Using a model of a pasture, Hardin begins an application of the concept. “It is to be expected that each herdsman will try to keep as many cattle as possible on the commons. Such an arrangement may work reasonably satisfactorily for centuries because tribal wars, poaching, and disease keep the numbers of both man and beast well below the carrying capacity of the land. Finally, however, comes the day when the longdesired goal of social stability becomes a reality. At this point, the inherent logic of the commons remorselessly generates tragedy” (Hardin, 169). Hardin’s model provides a strong picture for us to understand the tragedy of the commons because it presents a scenario that helps us understand the concept in both smaller and larger contexts. He elaborates on his model by explaining how each man in the pasture is trying to give themself boundless profit in a space that can not contain that. Because of the freedom provided to each man, they will obviously not stop to maximize their profit, which will eventually lead to a collapse of the system.
In Herschel Elliott’s article, “A General Statement on the Tragedy of the Commons,” he provides a more simplistic view of the concept while also responding to Hardin’s article. He notes how several environmentalists and ethics professionals ignore the essay. Elliott’s article is meant to provide a more general explanation of the concept so that it can reach a wider audience. Elliott’s article is also beneficial to its readers because it provides a simpler approach to the moral aspect of the tragedy of the commons? something also covered by Hardin. “ Only stubborn and muddled thinkers, however, can make believe that the world is infinite. The delusion of its infinity blinds them to the fact that all human activity must take place within the narrow range of resource use that the Earth can sustain… The author conducts a simpleseeming thought experiment in which he proves that any ethics is mistaken if it allows a growing population steadily to increase its exploitation of the ecosystem which supports it.” (Elliot, 516) The tragedy of the commons is more complicated than simple human action? it doesn’t have to do with habit, but more with thinking. The tragedy of the commons is something that can be reversed, theoretically, but it never would because we, as a species, are not meant to last.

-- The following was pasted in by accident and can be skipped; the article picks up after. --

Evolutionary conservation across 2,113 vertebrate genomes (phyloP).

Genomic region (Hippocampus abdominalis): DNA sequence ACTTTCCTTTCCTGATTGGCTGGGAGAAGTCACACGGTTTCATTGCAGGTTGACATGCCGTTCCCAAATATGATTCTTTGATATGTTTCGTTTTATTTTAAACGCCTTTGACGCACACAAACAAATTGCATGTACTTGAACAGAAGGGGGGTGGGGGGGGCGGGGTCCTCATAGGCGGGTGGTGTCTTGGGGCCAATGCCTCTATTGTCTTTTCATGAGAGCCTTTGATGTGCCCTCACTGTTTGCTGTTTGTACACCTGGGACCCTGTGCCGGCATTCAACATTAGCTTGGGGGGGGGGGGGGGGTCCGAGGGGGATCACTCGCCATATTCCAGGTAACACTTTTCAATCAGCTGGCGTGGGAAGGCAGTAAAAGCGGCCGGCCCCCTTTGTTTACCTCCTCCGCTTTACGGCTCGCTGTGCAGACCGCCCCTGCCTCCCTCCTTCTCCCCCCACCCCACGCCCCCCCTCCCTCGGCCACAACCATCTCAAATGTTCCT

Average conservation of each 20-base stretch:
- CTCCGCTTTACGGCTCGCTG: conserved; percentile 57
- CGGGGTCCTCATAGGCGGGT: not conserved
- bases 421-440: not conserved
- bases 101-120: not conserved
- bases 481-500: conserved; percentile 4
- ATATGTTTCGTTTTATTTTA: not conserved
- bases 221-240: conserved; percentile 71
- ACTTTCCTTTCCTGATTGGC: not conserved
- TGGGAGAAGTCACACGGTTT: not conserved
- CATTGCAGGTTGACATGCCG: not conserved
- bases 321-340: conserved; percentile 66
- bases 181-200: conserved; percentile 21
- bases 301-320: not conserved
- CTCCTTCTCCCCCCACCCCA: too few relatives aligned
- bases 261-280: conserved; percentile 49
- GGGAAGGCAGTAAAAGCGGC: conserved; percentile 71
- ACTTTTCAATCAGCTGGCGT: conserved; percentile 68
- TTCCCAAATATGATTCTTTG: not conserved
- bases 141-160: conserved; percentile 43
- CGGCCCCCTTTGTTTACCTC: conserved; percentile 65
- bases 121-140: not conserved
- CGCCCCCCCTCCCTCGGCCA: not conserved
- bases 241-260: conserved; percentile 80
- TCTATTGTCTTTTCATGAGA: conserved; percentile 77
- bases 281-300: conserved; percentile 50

These two articles relate to each other, firstly because one is written in indirect response to the other, but also because while Elliott’s example is meant to be a simplification, it actually serves as an expansion of Hardin’s work. Elliott’s article is also more useful, in a sense, because of its reach to a wider audience. That being said, Hardin’s article is still incredibly useful in understanding the tragedy of the commons and does a better job of applying it to the world.
Joanna Burger and Michael Gochfeld analyzed the tragedy of the commons in their 1998 article “The Tragedy of the Commons 30 Years Later.” They explain how Hardin’s paper became more than a staple of sociology and economic theory but that it was the birth of a discipline. Even his naysayers still affirm his thoughts on the dangers of the relation between resources and a population. The article’s main focus is on providing examples of the tragedy of the commons in practice.